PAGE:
Prices of gold rose back to the highest level in over a year with the support of a weaker dollar and lower European shares after the Chinese trade data fueled concerns about the state of global demand, and supported on hopes that the Federal Reserve will not raise interest rates as quickly as policy meeting next week.
Gold for April delivery on the Comex Exchange rallied $9.40, or 0.74%, to trade at $1,273.40 a troy ounce.
Spot gold rose 0.5 per cent to $1,274.10 an ounce, within reach of Friday’s peak of $1,279.60, its highest since February 3 last year.
Fed Gov Lael Brainard dampened expectations for a short term rate hike on Monday, saying that while global financial markets have steadied in recent weeks, slowing growth in China and weak global demand still pose risks to the economy.
U.S. interest rate futures are pricing in only one rate hike by the end of year, with virtually no chance seen of a rate move in March.
China’s exports fell 25.4 percent in February from a year earlier, while imports fell 13.8 percent.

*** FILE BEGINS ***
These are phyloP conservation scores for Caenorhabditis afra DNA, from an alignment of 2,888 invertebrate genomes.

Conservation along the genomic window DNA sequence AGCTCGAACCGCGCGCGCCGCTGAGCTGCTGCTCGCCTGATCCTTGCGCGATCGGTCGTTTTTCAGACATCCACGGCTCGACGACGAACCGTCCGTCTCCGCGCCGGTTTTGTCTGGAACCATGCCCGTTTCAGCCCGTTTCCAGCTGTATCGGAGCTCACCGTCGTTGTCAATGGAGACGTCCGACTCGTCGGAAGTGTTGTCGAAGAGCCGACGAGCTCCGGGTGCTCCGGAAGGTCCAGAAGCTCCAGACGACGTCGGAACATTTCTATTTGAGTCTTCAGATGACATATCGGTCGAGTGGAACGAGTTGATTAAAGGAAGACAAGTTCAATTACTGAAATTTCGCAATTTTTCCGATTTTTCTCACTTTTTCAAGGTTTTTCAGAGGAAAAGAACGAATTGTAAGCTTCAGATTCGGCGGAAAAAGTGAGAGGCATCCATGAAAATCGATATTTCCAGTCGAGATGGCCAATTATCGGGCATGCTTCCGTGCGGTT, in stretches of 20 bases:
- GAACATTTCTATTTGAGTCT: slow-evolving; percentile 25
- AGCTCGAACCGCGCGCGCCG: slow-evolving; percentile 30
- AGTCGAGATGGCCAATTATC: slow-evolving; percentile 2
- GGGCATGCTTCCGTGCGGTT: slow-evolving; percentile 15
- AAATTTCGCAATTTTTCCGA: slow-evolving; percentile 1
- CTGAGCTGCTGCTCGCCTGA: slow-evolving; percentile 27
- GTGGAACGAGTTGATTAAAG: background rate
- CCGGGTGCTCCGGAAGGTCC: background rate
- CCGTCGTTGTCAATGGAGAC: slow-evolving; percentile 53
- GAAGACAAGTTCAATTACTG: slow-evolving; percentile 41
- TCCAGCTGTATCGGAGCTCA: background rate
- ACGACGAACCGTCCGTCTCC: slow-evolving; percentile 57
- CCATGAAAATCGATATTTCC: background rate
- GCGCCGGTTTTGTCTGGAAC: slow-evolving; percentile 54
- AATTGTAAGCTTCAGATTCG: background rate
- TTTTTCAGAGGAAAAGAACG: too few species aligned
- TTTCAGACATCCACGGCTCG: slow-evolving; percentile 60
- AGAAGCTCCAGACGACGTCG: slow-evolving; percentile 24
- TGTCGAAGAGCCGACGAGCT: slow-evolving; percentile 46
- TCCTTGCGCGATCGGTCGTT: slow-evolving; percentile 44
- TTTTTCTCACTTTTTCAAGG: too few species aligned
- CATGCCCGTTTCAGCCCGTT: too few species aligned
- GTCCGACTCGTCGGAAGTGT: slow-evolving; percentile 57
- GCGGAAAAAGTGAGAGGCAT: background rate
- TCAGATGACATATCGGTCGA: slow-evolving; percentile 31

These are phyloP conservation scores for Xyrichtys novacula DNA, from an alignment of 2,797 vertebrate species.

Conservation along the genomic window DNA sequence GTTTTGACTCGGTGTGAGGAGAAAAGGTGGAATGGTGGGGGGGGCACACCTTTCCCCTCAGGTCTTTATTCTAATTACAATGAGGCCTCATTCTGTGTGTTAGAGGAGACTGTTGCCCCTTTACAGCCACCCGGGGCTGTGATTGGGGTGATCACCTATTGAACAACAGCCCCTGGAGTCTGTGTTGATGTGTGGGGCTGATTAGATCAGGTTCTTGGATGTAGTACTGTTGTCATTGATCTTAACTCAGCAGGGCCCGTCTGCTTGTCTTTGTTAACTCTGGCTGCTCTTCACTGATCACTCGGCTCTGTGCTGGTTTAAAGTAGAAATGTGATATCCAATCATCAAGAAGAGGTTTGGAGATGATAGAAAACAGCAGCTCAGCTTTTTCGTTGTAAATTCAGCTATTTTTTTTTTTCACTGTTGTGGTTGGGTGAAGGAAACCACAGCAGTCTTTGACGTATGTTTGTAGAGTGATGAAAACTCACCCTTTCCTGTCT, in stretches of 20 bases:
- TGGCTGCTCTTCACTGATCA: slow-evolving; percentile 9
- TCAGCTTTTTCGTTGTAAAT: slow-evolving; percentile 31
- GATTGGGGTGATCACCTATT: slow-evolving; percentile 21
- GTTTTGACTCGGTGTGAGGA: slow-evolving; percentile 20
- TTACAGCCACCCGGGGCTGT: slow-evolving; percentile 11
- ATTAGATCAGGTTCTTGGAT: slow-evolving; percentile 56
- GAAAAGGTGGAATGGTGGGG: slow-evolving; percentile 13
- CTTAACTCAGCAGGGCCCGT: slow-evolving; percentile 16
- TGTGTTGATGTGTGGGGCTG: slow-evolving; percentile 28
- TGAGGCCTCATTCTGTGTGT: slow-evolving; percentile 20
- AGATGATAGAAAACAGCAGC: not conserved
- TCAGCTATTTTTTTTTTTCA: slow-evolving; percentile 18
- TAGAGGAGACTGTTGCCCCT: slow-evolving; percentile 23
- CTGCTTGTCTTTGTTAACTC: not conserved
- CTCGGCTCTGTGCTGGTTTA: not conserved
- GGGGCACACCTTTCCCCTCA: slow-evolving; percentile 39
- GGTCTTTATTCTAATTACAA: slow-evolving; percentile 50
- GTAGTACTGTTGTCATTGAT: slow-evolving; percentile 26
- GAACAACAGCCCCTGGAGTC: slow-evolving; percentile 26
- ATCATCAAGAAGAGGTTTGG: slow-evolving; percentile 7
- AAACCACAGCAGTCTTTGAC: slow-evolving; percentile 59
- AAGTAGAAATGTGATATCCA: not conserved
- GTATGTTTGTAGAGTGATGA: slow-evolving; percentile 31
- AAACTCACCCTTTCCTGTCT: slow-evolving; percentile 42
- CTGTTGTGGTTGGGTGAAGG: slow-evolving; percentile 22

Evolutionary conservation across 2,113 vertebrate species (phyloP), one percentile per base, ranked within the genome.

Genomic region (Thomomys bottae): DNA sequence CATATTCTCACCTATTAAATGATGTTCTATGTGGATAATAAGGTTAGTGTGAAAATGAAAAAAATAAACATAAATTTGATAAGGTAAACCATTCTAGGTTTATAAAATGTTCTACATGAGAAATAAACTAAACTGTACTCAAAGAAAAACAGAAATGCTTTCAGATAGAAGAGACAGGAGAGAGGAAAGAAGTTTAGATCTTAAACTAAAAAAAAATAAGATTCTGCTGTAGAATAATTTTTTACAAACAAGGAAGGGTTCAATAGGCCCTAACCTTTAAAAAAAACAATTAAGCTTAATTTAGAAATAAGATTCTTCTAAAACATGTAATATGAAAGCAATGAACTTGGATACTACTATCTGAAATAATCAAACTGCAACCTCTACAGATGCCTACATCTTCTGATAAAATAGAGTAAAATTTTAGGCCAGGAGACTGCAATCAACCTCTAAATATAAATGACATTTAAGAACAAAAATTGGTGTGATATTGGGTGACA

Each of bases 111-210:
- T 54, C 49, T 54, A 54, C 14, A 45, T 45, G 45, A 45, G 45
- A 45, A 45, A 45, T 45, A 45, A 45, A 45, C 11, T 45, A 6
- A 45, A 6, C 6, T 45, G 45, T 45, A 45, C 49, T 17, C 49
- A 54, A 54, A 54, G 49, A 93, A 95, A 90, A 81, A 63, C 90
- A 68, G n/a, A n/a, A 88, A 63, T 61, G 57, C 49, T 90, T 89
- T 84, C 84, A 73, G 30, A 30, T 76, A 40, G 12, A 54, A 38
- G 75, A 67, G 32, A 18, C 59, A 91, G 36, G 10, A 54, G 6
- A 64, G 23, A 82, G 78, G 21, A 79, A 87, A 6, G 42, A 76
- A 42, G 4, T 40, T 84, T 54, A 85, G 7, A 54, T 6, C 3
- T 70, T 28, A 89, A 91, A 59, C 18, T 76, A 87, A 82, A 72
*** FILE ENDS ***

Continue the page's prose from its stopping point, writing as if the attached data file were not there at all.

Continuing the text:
The dollar remained unchanged against a basket of major currencies, having earlier hit a minimum of one week versus the Japanese yen, while the pan-European FTSEurofirst 300 index fell 1 percent.
The primary market focus is next revised policy on Thursday by the European Central Bank, followed by policy meeting of the Federal Reserve on March 15-16.
At Multi Commodity Exchange, gold for delivery in April was trading Rs 279 or 0.94% higher at Rs 29,871 per 10 gram as speculators widened their bets taking positive cues from the global market.
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